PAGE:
American Gothic by Grant Wood


American Gothic


Grant Wood

Ref SPQ5884
Type Print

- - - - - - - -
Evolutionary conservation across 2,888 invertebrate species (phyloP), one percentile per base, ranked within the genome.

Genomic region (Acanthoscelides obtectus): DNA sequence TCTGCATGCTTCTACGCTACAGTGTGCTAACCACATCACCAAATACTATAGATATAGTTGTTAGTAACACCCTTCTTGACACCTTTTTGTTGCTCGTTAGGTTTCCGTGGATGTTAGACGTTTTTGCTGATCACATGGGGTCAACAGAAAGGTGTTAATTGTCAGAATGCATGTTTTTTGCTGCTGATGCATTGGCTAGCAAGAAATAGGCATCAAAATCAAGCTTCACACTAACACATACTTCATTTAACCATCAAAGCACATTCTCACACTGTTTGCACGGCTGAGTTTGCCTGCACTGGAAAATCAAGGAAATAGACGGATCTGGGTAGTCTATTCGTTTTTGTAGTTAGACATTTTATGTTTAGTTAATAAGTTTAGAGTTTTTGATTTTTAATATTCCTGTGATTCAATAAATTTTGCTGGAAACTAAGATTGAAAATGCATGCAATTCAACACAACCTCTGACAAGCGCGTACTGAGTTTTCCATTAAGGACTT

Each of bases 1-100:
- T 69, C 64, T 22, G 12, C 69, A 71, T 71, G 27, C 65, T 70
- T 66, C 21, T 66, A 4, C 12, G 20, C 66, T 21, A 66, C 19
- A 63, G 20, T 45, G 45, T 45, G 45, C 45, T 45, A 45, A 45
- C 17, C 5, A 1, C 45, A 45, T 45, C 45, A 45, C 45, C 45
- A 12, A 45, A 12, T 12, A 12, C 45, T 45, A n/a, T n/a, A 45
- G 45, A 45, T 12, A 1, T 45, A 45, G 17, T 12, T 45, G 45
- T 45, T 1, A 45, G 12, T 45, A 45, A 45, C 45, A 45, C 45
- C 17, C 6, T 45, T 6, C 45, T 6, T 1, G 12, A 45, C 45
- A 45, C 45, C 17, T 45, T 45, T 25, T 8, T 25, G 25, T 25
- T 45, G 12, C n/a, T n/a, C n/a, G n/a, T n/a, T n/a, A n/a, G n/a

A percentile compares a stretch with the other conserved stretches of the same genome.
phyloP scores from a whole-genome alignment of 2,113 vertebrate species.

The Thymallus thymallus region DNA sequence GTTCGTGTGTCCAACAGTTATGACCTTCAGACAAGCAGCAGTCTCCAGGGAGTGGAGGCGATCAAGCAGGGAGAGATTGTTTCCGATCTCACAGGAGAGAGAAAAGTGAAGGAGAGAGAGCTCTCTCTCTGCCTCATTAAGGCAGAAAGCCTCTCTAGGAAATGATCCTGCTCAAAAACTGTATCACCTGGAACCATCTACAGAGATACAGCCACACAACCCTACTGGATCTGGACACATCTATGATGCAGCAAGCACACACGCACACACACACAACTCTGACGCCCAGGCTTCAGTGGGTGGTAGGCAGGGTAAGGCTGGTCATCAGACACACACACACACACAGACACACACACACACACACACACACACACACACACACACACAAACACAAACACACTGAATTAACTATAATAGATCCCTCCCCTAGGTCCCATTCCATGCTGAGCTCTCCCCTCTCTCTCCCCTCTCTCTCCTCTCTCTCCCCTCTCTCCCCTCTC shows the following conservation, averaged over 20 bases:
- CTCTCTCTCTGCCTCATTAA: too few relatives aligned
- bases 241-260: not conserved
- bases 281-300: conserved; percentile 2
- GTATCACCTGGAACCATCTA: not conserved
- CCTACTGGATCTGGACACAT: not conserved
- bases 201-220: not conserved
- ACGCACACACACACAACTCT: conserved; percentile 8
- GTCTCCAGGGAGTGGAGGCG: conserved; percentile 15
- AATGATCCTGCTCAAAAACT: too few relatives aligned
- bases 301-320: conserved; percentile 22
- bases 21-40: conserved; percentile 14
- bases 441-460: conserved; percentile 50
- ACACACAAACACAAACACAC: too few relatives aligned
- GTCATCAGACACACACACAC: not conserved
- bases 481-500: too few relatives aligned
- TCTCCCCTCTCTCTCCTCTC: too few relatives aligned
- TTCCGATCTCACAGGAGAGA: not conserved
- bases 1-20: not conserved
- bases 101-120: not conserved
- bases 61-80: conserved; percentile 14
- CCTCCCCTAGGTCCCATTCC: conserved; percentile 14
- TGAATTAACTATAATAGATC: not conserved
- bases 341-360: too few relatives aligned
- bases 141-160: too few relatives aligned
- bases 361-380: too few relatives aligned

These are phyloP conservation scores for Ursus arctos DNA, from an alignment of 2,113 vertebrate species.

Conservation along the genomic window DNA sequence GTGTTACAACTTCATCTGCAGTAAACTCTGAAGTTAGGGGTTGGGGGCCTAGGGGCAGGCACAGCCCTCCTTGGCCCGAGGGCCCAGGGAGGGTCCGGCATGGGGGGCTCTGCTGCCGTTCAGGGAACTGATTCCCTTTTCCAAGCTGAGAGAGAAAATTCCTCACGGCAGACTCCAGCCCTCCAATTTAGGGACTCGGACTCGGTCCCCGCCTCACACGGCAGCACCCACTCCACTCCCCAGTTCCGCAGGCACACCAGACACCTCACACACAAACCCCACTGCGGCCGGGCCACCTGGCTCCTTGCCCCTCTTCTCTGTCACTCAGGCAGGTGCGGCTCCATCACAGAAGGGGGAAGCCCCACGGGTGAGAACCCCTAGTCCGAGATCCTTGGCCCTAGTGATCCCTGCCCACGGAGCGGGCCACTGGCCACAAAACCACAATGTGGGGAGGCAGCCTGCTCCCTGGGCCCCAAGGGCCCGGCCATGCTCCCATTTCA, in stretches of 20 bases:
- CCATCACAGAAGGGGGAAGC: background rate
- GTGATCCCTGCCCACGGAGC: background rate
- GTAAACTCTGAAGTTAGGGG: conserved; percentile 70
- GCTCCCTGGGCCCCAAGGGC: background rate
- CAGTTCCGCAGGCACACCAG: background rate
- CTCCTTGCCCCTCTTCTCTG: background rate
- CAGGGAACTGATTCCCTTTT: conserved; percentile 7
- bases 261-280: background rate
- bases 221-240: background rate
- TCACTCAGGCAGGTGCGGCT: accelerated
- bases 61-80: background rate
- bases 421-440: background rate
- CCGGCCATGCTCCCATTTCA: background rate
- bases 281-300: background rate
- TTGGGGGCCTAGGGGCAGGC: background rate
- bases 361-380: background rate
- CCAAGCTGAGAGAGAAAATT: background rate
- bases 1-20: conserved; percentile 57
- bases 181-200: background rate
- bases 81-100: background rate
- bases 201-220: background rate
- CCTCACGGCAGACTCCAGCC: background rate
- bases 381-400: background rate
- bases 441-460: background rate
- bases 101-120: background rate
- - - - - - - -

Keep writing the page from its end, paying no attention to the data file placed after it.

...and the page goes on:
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Wood's inspiration for the painting came while he was visiting the small town of Eldon in his native Iowa. There he spotted a little wood farmhouse, with a single oversized window, made in a style called Carpenter Gothic. “I imagined American Gothic people with their faces stretched out long to go with this American Gothic house.” The painting shows a farmer standing beside a woman that has been interpreted to be either his wife or his daughter. The figures were modelled by Wood's sister, Nan Wood Graham, and their dentist. The woman is dressed in a colonial print apron evoking 19th-century Americana, and the man is holding a pitchfork. The plants on the porch of the house are mother-in-law's tongue and geranium, which are the same plants as in Wood's 1929 portrait of his mother, ‘Woman with Plants’. ‘American Gothic’ is a painting in oil on Beaver Board, which is essentially a fiberboard building material, and held in the collection of the Art Institute of Chicago. It is one of the most familiar images in 20th-century American art, and has been widely parodied in American popular culture. Often understood as a satirical comment on the midwestern character; Yet Wood intended it to be a positive statement about rural American values.